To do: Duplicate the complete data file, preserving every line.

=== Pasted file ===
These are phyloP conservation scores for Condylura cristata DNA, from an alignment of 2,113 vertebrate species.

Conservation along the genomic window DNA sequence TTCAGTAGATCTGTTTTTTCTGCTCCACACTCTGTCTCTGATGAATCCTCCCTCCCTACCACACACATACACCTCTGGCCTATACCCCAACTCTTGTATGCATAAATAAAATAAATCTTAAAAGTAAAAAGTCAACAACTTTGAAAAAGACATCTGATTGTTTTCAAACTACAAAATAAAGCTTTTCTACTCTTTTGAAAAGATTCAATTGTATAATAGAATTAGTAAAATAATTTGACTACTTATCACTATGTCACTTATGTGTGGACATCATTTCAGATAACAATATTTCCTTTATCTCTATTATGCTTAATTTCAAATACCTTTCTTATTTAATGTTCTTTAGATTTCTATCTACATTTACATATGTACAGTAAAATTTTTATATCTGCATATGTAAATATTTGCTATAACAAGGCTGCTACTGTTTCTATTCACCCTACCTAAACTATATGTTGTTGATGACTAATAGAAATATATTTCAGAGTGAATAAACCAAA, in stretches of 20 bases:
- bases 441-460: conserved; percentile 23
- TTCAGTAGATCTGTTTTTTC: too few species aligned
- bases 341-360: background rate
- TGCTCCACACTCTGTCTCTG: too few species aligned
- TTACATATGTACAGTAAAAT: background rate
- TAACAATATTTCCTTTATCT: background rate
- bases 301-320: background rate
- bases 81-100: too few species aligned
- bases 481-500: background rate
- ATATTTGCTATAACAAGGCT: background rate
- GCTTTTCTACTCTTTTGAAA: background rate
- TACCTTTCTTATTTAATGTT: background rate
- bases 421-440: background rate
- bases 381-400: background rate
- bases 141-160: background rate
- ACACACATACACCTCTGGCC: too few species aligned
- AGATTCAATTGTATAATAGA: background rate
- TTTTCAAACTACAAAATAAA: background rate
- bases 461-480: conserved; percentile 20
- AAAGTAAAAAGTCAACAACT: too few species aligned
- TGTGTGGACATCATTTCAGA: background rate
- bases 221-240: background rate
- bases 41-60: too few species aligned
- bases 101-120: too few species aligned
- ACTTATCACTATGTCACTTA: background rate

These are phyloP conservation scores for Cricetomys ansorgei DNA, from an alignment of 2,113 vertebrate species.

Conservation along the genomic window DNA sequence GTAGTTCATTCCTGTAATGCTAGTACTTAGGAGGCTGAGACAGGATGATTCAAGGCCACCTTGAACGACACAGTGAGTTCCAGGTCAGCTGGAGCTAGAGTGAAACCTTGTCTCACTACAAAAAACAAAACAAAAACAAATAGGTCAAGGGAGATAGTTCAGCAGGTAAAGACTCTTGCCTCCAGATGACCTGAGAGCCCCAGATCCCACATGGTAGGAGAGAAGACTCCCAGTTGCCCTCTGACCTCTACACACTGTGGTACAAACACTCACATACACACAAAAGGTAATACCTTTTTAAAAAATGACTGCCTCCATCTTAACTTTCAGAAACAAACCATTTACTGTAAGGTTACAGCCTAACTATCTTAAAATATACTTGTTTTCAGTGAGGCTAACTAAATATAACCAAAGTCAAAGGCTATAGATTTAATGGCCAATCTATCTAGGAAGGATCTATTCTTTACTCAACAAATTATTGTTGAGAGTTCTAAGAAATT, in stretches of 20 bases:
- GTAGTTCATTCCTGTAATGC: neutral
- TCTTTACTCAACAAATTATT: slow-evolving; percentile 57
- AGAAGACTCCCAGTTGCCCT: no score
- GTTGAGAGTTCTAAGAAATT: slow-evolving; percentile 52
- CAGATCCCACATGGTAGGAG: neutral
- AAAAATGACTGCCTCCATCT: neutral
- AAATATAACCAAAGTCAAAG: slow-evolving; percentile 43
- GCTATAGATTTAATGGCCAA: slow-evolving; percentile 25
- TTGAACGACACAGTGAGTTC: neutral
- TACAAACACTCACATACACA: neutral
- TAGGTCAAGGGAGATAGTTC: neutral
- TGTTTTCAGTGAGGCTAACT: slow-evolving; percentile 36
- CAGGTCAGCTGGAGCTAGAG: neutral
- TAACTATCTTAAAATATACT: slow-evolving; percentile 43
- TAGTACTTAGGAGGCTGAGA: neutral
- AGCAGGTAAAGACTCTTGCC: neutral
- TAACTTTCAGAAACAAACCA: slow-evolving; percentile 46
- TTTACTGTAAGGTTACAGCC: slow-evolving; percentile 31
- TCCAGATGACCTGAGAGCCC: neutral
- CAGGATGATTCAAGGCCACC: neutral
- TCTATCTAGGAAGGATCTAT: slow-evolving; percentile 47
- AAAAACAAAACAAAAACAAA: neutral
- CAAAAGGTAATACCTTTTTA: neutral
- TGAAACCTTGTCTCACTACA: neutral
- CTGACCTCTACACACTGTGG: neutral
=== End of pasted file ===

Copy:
These are phyloP conservation scores for Condylura cristata DNA, from an alignment of 2,113 vertebrate species.

Conservation along the genomic window DNA sequence TTCAGTAGATCTGTTTTTTCTGCTCCACACTCTGTCTCTGATGAATCCTCCCTCCCTACCACACACATACACCTCTGGCCTATACCCCAACTCTTGTATGCATAAATAAAATAAATCTTAAAAGTAAAAAGTCAACAACTTTGAAAAAGACATCTGATTGTTTTCAAACTACAAAATAAAGCTTTTCTACTCTTTTGAAAAGATTCAATTGTATAATAGAATTAGTAAAATAATTTGACTACTTATCACTATGTCACTTATGTGTGGACATCATTTCAGATAACAATATTTCCTTTATCTCTATTATGCTTAATTTCAAATACCTTTCTTATTTAATGTTCTTTAGATTTCTATCTACATTTACATATGTACAGTAAAATTTTTATATCTGCATATGTAAATATTTGCTATAACAAGGCTGCTACTGTTTCTATTCACCCTACCTAAACTATATGTTGTTGATGACTAATAGAAATATATTTCAGAGTGAATAAACCAAA, in stretches of 20 bases:
- bases 441-460: conserved; percentile 23
- TTCAGTAGATCTGTTTTTTC: too few species aligned
- bases 341-360: background rate
- TGCTCCACACTCTGTCTCTG: too few species aligned
- TTACATATGTACAGTAAAAT: background rate
- TAACAATATTTCCTTTATCT: background rate
- bases 301-320: background rate
- bases 81-100: too few species aligned
- bases 481-500: background rate
- ATATTTGCTATAACAAGGCT: background rate
- GCTTTTCTACTCTTTTGAAA: background rate
- TACCTTTCTTATTTAATGTT: background rate
- bases 421-440: background rate
- bases 381-400: background rate
- bases 141-160: background rate
- ACACACATACACCTCTGGCC: too few species aligned
- AGATTCAATTGTATAATAGA: background rate
- TTTTCAAACTACAAAATAAA: background rate
- bases 461-480: conserved; percentile 20
- AAAGTAAAAAGTCAACAACT: too few species aligned
- TGTGTGGACATCATTTCAGA: background rate
- bases 221-240: background rate
- bases 41-60: too few species aligned
- bases 101-120: too few species aligned
- ACTTATCACTATGTCACTTA: background rate

These are phyloP conservation scores for Cricetomys ansorgei DNA, from an alignment of 2,113 vertebrate species.

Conservation along the genomic window DNA sequence GTAGTTCATTCCTGTAATGCTAGTACTTAGGAGGCTGAGACAGGATGATTCAAGGCCACCTTGAACGACACAGTGAGTTCCAGGTCAGCTGGAGCTAGAGTGAAACCTTGTCTCACTACAAAAAACAAAACAAAAACAAATAGGTCAAGGGAGATAGTTCAGCAGGTAAAGACTCTTGCCTCCAGATGACCTGAGAGCCCCAGATCCCACATGGTAGGAGAGAAGACTCCCAGTTGCCCTCTGACCTCTACACACTGTGGTACAAACACTCACATACACACAAAAGGTAATACCTTTTTAAAAAATGACTGCCTCCATCTTAACTTTCAGAAACAAACCATTTACTGTAAGGTTACAGCCTAACTATCTTAAAATATACTTGTTTTCAGTGAGGCTAACTAAATATAACCAAAGTCAAAGGCTATAGATTTAATGGCCAATCTATCTAGGAAGGATCTATTCTTTACTCAACAAATTATTGTTGAGAGTTCTAAGAAATT, in stretches of 20 bases:
- GTAGTTCATTCCTGTAATGC: neutral
- TCTTTACTCAACAAATTATT: slow-evolving; percentile 57
- AGAAGACTCCCAGTTGCCCT: no score
- GTTGAGAGTTCTAAGAAATT: slow-evolving; percentile 52
- CAGATCCCACATGGTAGGAG: neutral
- AAAAATGACTGCCTCCATCT: neutral
- AAATATAACCAAAGTCAAAG: slow-evolving; percentile 43
- GCTATAGATTTAATGGCCAA: slow-evolving; percentile 25
- TTGAACGACACAGTGAGTTC: neutral
- TACAAACACTCACATACACA: neutral
- TAGGTCAAGGGAGATAGTTC: neutral
- TGTTTTCAGTGAGGCTAACT: slow-evolving; percentile 36
- CAGGTCAGCTGGAGCTAGAG: neutral
- TAACTATCTTAAAATATACT: slow-evolving; percentile 43
- TAGTACTTAGGAGGCTGAGA: neutral
- AGCAGGTAAAGACTCTTGCC: neutral
- TAACTTTCAGAAACAAACCA: slow-evolving; percentile 46
- TTTACTGTAAGGTTACAGCC: slow-evolving; percentile 31
- TCCAGATGACCTGAGAGCCC: neutral
- CAGGATGATTCAAGGCCACC: neutral
- TCTATCTAGGAAGGATCTAT: slow-evolving; percentile 47
- AAAAACAAAACAAAAACAAA: neutral
- CAAAAGGTAATACCTTTTTA: neutral
- TGAAACCTTGTCTCACTACA: neutral
- CTGACCTCTACACACTGTGG: neutral